The impact of MECP2 mutation in gabaergic interneurons on plasticity in the auditory cortex
2018 Predoctoral Fellowships
Cold Spring Harbor, New York
Autism Spectrum Disorders (ASD) are characterized by difficulty with social behavior and verbal communication. Rett Syndrome (RTT) is a neurodevelopmental disorder caused by loss of function mutations in the X-linked MECP2 gene, and shares many features of the communication deficits seen in patients with ASD. The monogenicity of RTT simplifies the development animal models; facilitating the study of pathophysiological mechanisms underlying RTT and, more broadly, ASD and neurodevelopmental disorders. As complete loss of MECP2 is lethal, RTT most often affects heterozygous females. The study will examine the effects of heterozygous Mecp2 mutations using a female mouse model (Mecp2 het) that exhibits impaired auditory processing. Wild type females, but not Mecp2 heterozygous animals, learn to retrieve infant pups in response to high-pitched pup distress calls (ultrasonic vocalizations). Recent work suggests that this results from impaired plasticity in the auditory cortex, a structure critical for processing vocalizations. The current goal is to determine how mutations in the Mecp2 gene alter inhibitory circuits in the auditory cortex and impair vocal perception. We will use a combination of behavioral analysis, molecular neuroanatomy imaging, and in vivo electrophysiology recordings to identify structural and functional consequences of mecp2 mutation in the brain. Moreover, we aim to identify targets for ameliorating these consequences.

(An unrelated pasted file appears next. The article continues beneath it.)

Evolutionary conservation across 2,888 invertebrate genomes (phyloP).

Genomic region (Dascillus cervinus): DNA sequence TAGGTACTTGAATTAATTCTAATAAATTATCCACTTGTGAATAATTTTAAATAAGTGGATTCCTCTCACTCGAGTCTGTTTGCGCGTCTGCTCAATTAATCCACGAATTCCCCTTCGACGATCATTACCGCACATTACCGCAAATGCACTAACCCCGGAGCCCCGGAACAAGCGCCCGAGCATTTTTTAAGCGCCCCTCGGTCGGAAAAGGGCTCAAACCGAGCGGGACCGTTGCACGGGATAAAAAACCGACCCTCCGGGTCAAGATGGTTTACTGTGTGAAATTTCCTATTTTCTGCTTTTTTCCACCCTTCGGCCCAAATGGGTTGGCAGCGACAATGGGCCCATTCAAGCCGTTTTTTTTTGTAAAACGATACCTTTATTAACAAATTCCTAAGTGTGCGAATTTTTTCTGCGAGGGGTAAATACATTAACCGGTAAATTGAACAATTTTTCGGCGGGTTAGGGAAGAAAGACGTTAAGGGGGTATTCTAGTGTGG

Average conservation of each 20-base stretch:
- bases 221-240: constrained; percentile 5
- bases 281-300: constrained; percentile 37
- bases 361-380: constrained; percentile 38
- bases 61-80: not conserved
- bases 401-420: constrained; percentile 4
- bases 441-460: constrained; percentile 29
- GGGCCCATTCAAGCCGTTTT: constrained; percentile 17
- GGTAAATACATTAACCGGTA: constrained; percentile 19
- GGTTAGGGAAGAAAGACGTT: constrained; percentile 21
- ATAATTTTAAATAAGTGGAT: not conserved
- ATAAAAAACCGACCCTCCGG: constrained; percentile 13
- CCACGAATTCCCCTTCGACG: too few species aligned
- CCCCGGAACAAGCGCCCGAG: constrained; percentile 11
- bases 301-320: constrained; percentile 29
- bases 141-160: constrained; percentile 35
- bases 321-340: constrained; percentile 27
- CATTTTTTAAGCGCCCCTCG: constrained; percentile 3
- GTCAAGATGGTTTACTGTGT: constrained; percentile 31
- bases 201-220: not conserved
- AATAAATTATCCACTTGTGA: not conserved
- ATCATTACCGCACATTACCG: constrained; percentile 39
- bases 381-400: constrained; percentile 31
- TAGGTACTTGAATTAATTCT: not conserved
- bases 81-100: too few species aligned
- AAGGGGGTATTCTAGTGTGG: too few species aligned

Grant Term:2 years
Award Type:Predoctoral Fellowships